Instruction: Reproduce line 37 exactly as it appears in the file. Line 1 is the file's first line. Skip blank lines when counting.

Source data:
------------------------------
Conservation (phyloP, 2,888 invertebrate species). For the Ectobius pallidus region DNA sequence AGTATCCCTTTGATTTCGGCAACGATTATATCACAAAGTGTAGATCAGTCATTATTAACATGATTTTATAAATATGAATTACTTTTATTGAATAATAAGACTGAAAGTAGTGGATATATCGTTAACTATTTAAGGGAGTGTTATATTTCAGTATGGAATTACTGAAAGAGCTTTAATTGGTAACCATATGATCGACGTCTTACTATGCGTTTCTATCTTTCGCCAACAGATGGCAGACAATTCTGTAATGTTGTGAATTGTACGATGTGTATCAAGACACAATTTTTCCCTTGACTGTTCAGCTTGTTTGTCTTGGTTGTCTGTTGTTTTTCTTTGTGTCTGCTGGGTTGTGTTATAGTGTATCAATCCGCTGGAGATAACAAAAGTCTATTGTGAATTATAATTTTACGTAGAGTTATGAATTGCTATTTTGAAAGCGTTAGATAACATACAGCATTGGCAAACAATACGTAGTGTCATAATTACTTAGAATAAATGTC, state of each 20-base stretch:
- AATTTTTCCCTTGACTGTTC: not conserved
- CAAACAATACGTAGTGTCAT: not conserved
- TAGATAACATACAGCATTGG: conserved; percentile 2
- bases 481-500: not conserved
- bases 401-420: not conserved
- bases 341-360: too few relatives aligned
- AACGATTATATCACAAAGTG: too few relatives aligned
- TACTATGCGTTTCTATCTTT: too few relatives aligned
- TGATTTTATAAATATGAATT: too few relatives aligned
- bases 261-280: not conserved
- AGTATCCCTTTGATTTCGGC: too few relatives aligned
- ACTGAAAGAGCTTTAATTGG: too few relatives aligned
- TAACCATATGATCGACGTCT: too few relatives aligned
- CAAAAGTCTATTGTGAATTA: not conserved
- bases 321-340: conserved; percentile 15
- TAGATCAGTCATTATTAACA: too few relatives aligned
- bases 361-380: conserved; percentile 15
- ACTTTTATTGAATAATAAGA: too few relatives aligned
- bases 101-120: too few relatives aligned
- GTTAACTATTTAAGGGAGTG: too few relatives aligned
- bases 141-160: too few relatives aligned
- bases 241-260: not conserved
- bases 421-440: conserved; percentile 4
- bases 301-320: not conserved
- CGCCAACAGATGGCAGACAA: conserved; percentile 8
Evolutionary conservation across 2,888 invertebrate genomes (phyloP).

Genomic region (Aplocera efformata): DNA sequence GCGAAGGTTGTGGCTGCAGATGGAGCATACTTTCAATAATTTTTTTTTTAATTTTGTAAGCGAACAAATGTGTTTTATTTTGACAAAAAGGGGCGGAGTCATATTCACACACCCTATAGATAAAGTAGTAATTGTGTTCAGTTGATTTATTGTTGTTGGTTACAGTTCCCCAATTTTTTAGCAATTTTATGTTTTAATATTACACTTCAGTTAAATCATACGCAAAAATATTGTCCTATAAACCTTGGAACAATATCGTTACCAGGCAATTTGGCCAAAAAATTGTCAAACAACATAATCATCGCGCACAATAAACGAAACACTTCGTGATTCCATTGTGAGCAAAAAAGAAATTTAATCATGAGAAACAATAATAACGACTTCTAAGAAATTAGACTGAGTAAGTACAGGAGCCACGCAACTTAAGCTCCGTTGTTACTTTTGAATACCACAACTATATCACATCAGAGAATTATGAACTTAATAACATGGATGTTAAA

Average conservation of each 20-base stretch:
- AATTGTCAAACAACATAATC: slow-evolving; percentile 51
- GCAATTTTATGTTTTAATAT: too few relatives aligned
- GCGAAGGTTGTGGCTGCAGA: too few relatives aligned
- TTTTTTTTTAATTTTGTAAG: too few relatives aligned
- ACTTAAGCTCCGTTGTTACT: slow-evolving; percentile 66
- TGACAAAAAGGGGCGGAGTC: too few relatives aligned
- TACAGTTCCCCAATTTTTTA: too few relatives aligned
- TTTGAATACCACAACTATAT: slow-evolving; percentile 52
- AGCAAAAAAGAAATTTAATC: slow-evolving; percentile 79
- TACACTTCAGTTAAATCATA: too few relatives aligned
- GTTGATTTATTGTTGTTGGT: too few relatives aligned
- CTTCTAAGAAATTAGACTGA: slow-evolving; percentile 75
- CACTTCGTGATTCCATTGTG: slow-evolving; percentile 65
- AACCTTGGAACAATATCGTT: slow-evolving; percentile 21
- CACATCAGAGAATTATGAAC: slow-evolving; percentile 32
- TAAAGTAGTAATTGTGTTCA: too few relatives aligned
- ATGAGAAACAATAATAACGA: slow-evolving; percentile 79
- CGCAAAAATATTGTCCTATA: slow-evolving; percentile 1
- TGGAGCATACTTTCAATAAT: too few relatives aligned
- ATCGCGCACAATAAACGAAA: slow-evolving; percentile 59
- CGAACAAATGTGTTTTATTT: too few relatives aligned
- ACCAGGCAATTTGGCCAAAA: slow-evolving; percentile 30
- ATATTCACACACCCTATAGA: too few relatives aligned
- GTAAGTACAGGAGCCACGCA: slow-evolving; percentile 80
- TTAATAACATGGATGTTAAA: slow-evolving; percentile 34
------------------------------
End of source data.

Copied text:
- TTTGAATACCACAACTATAT: slow-evolving; percentile 52